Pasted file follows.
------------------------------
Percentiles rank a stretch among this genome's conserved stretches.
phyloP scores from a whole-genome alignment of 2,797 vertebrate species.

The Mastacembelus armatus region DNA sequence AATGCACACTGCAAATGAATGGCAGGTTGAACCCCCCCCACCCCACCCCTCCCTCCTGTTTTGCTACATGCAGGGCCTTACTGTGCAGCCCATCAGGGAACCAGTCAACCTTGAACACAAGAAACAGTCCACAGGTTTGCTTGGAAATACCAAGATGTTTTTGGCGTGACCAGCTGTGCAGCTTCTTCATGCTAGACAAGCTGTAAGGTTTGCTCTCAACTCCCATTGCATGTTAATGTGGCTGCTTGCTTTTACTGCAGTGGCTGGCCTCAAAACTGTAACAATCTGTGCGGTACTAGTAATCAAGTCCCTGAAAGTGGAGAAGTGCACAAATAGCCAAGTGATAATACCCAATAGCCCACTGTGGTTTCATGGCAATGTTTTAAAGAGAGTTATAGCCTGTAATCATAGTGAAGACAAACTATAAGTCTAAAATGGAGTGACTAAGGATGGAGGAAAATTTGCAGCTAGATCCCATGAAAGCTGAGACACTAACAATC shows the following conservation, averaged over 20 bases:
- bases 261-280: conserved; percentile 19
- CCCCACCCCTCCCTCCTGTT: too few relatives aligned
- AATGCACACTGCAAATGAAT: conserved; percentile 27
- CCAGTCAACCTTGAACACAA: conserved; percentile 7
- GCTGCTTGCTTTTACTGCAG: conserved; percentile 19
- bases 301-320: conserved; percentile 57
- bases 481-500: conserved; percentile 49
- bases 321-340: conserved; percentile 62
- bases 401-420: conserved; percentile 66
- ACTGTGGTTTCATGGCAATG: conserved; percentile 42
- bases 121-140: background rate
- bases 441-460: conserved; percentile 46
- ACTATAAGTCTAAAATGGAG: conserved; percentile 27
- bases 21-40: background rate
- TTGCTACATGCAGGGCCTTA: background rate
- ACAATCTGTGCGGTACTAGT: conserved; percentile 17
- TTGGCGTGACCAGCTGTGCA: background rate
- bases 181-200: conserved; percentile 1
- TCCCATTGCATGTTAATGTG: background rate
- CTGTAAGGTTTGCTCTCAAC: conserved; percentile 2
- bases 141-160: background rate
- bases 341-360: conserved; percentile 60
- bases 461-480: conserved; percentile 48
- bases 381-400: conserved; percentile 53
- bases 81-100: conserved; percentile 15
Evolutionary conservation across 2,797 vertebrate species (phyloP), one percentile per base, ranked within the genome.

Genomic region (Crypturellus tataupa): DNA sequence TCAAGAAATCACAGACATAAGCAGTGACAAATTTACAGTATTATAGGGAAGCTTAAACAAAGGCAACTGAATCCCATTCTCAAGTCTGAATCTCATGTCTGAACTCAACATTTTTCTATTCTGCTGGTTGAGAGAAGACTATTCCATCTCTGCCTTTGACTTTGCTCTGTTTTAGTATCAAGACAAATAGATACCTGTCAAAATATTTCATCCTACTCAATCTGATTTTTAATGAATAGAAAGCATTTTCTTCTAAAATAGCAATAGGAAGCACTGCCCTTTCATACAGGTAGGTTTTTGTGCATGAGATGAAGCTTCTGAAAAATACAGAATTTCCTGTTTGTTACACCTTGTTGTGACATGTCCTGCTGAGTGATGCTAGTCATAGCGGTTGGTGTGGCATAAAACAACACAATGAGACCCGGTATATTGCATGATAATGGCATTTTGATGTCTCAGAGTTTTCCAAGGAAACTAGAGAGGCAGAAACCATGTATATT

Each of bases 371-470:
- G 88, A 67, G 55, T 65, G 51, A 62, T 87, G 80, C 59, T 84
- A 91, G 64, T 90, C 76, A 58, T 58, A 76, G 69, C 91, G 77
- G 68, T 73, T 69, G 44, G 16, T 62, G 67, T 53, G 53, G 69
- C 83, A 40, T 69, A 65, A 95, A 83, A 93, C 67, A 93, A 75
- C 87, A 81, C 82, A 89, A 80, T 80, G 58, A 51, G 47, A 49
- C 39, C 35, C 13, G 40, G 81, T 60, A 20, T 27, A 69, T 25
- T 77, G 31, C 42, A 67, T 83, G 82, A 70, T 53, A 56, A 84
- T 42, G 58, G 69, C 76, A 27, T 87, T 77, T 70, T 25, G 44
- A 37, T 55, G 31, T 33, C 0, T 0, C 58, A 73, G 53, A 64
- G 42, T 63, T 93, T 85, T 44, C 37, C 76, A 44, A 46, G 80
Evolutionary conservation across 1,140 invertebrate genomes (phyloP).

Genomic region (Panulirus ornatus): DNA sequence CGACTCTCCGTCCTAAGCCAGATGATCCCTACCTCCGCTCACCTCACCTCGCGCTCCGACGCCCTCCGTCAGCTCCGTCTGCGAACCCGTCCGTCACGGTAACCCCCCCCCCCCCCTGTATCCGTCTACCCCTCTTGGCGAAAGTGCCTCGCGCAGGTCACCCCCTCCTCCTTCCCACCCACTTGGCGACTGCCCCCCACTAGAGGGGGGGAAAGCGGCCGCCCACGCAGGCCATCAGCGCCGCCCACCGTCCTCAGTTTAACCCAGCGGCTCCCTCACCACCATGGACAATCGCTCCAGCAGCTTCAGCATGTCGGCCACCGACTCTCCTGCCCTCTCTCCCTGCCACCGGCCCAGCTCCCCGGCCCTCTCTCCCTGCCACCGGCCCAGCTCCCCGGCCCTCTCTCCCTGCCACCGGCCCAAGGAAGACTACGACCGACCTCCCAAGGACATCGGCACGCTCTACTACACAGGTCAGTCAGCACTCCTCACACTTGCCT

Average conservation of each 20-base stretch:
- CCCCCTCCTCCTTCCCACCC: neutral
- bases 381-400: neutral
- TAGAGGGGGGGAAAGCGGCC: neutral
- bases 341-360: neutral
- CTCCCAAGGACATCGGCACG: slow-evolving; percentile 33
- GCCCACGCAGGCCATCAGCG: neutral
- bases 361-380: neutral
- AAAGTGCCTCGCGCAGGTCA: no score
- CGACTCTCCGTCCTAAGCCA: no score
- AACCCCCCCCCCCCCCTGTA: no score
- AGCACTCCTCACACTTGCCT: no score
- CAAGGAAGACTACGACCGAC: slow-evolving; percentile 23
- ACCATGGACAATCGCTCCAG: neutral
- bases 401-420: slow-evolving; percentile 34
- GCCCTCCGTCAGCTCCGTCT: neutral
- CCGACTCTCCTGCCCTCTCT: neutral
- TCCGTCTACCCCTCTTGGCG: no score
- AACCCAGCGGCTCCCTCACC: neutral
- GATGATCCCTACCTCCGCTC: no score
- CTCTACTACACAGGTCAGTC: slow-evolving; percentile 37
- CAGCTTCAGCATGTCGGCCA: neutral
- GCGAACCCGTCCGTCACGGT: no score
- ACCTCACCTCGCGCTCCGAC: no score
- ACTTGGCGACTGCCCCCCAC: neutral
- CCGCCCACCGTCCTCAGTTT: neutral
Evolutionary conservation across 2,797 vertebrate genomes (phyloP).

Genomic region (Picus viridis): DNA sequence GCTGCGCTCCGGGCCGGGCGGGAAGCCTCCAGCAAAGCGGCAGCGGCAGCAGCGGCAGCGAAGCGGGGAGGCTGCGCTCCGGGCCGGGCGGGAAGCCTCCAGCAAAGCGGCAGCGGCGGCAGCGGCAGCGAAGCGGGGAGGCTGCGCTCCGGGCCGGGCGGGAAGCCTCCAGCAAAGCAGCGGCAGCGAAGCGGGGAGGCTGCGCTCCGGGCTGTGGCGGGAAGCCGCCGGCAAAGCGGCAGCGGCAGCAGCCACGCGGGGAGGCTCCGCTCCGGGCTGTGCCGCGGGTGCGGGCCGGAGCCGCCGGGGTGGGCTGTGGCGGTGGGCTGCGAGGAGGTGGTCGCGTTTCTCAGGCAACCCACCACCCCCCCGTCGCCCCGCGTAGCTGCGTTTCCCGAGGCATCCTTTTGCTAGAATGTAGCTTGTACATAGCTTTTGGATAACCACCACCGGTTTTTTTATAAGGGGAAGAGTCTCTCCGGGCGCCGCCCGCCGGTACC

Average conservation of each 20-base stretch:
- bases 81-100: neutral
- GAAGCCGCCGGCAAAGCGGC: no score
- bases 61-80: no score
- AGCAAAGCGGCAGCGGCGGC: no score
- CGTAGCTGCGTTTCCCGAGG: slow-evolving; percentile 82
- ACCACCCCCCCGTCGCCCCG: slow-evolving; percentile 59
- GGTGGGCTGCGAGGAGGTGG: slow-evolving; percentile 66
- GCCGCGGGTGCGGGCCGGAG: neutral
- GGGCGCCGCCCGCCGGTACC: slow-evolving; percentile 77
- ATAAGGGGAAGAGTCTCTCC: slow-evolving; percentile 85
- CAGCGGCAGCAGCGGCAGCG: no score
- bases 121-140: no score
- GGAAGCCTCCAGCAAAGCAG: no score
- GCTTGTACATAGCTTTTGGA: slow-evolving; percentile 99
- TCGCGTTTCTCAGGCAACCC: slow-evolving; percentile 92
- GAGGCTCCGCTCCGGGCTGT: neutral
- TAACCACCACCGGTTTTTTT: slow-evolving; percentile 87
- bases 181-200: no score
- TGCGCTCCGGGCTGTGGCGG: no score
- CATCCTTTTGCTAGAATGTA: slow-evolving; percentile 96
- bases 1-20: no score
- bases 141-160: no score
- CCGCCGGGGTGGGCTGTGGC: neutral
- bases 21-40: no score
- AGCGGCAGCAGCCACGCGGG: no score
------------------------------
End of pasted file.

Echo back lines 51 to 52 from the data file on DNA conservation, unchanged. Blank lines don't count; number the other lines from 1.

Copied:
- bases 361-380: neutral
- AAAGTGCCTCGCGCAGGTCA: no score